Uncle Steve’s return ‘a blessing’ He is a life member and Director of the Aboriginal and Torres Strait Islander Health Service, helped establish the Wagga Dance Company, and facilitates cultural awareness workshops in schools and universities. When the Torres News caught up with Uncle Steve on Monday he was chatting with old friends at the public seating area near the Primary Health Centre on Thursday Island. One friend who dropped by was Maluwap Nona from Badu. “It is a blessing to have Steve Mam back in the Torres Strait,” Maluwap said. Uncle Steve says he wants to spread the health message about diabetes to his brethren in the Torres Strait. He pointed to the word sibuwani on the front of the Primary Health Centre on Douglas Street. “Sibuwani is the Islander word for ‘contribution’,” Uncle Steve said. “I am not only interested in helping people, but in making a contribution to Torres Strait Islanders. “It’s not up to me to tell people what to do. I want to work with old people and young people, people who need support.” In July last year, the State Library of Queensland invited Uncle Steve to give his insights into Torres Strait Islander family life and customary adoption practices in a presentation as part of Strait Home, a celebration of the history and culture of the Torres Strait. Despite attempts to ‘retire’ more than a decade ago, Uncle Steve and his wife Aunty Pamela Mam have continued to work with the Torres Strait Islander community. During his induction into the Queensland Aboriginal and Islander Health Council Hall of Fame in September last year, Aunty Pam said: “We never have to Steve Mam (left), shown here catching up with his friend Maluwap Ali Nona, is back in the push each other. We’ve done everything Torres Strait after half a century away. PHOTO: MARK ROY together. Everything we’ve done is Sunday, February 26, after 50 years togetherness.” By MARK ROY away. Uncle Steve agrees. Moa Island’s Uncle Steve is wellSTEVE Mam is happy to be home. “I’ve been away in Brisbane for 50 Originally from St Paul’s community, respected and well-known locally, years, and happily married for 50 years,” Steve returned to the Torres Strait on nationally and internationally. he said.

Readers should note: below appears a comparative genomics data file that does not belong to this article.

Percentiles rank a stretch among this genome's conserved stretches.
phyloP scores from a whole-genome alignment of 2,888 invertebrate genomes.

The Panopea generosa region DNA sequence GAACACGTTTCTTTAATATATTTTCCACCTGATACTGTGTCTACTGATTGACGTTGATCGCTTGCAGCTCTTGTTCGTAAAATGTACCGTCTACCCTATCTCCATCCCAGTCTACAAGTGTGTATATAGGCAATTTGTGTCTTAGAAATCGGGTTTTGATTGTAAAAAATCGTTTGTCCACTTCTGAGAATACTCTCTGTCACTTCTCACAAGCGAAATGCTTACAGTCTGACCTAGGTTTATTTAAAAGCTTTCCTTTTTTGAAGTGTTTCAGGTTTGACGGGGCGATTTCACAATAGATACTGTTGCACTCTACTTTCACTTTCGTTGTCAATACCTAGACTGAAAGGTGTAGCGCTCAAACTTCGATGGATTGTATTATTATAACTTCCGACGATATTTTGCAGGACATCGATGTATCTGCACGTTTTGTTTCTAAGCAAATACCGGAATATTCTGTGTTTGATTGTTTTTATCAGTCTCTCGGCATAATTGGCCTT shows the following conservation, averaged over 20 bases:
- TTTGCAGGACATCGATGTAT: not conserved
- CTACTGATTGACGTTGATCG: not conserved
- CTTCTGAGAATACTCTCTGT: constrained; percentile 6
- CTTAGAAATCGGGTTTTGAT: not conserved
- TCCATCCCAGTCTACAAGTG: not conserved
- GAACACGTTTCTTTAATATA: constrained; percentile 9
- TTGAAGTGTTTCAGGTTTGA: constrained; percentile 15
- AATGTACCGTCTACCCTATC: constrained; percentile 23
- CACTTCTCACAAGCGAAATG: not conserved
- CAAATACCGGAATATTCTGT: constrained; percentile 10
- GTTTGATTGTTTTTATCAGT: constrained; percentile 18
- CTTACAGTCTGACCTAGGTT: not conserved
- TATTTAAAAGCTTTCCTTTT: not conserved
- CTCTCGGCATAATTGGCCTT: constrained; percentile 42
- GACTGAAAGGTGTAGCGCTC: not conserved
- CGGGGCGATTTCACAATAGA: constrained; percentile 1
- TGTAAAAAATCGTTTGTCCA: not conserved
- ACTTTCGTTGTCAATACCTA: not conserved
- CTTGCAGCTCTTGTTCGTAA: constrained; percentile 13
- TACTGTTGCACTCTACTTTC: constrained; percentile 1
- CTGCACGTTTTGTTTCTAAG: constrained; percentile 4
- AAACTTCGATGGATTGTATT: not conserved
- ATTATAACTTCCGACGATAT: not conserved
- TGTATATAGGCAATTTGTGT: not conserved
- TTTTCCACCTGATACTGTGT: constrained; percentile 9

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Independent clergy keep the faith